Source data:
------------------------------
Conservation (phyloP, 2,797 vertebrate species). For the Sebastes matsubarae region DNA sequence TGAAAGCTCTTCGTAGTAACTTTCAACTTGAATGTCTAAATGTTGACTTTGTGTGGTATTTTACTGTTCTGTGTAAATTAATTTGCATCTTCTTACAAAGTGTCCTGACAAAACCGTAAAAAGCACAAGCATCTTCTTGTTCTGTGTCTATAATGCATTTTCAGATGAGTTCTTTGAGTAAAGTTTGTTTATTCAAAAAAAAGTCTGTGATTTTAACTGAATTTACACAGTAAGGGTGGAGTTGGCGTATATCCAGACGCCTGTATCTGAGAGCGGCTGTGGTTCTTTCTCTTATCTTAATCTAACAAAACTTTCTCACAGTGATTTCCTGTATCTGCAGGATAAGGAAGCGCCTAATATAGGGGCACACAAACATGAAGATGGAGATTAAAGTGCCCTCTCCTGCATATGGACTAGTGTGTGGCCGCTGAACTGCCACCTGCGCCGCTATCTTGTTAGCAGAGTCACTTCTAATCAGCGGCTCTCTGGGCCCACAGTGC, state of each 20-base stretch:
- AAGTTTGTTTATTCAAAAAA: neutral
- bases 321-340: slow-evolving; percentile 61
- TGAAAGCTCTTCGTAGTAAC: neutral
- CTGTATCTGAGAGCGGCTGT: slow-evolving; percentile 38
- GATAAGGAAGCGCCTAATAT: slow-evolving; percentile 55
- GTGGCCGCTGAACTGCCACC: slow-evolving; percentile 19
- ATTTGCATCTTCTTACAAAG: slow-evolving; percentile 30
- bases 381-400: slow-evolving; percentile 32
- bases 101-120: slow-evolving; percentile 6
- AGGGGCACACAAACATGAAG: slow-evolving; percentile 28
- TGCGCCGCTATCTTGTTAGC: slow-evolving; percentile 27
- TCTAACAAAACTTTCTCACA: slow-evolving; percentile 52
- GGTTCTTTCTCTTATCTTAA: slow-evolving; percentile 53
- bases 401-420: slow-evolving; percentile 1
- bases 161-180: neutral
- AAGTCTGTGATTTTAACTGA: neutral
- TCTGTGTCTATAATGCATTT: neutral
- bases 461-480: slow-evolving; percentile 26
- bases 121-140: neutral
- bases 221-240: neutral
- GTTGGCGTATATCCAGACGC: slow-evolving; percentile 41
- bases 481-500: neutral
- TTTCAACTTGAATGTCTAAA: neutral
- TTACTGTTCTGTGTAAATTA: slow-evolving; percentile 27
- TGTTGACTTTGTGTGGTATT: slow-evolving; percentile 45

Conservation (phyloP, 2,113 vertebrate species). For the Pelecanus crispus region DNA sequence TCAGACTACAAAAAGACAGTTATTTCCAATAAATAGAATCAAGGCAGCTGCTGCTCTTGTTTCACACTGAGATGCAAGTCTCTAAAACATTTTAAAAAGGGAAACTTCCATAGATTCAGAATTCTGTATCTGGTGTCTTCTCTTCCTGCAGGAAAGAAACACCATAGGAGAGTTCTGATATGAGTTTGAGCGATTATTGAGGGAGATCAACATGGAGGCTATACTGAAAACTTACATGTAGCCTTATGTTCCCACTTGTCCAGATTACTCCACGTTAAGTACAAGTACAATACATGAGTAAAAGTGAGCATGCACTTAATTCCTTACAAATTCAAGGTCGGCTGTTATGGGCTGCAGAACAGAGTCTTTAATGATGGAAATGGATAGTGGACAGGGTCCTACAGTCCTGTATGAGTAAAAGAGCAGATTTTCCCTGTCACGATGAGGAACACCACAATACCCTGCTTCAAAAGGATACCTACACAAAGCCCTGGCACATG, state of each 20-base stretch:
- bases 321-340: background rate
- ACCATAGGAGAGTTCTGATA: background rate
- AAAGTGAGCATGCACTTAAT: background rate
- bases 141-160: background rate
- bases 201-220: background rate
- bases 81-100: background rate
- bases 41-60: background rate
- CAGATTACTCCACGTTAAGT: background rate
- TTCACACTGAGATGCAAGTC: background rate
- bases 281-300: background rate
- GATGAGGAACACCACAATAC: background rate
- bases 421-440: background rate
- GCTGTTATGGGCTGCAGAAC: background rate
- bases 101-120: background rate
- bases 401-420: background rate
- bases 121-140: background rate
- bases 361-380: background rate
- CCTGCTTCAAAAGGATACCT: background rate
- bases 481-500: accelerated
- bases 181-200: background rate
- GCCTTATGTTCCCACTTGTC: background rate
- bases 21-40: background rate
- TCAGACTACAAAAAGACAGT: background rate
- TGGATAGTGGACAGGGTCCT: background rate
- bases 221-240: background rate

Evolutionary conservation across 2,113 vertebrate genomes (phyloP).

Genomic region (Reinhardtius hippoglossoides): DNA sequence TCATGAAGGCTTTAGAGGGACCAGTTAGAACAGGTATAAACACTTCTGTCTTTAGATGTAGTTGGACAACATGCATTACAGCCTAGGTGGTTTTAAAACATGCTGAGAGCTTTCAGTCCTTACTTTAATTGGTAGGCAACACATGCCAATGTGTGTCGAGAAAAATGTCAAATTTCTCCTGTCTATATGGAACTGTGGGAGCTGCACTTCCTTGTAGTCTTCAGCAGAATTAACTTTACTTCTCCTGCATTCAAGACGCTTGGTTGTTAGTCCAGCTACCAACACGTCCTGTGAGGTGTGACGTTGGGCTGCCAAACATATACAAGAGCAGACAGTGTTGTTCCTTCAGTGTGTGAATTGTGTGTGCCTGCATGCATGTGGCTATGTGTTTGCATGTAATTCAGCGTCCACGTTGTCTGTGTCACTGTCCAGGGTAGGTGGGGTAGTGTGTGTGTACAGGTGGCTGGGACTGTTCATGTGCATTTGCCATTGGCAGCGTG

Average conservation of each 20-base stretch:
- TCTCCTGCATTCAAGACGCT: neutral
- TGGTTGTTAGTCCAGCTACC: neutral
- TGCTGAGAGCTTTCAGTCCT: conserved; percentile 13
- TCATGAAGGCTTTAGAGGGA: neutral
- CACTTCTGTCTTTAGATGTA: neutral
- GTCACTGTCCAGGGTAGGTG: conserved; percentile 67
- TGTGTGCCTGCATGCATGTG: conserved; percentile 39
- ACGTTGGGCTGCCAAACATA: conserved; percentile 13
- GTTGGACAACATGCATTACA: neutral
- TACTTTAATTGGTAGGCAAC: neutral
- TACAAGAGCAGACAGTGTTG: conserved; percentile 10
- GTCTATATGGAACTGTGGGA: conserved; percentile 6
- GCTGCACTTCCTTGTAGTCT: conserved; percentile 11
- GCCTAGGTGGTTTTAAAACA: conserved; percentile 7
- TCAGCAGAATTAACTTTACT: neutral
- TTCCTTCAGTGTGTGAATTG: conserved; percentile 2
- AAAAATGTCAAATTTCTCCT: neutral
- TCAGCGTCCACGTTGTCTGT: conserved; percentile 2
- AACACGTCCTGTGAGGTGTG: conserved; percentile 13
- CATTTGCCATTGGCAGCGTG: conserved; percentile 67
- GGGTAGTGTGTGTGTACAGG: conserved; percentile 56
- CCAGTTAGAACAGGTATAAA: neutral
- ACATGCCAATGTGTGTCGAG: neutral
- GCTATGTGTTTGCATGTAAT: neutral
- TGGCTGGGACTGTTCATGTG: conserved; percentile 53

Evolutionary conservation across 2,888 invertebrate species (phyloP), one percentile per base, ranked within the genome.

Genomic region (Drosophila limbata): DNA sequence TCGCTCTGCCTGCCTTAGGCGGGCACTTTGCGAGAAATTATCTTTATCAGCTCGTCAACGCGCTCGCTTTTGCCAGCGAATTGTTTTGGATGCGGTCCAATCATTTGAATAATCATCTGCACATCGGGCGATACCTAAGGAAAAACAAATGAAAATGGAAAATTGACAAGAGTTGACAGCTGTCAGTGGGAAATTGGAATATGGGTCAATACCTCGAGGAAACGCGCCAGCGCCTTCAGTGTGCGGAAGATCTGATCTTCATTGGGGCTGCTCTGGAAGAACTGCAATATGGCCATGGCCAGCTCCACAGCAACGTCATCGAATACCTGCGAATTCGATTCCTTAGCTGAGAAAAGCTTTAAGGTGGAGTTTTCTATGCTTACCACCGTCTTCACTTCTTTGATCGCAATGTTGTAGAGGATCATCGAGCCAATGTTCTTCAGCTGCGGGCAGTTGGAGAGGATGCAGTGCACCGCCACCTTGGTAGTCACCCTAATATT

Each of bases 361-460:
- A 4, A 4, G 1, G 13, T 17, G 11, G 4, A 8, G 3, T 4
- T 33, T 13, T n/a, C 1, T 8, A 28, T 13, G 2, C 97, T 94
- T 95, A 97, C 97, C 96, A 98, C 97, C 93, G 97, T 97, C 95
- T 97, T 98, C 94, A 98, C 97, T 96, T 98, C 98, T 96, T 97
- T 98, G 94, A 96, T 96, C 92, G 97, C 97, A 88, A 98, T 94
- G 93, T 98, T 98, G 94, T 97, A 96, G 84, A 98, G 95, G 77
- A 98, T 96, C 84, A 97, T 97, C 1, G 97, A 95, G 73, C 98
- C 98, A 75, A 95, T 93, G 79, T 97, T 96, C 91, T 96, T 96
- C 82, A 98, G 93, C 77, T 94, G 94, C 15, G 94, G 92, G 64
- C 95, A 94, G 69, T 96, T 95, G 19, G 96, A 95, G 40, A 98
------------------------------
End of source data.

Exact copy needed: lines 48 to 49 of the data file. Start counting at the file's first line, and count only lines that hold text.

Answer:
- GCCTTATGTTCCCACTTGTC: background rate
- bases 21-40: background rate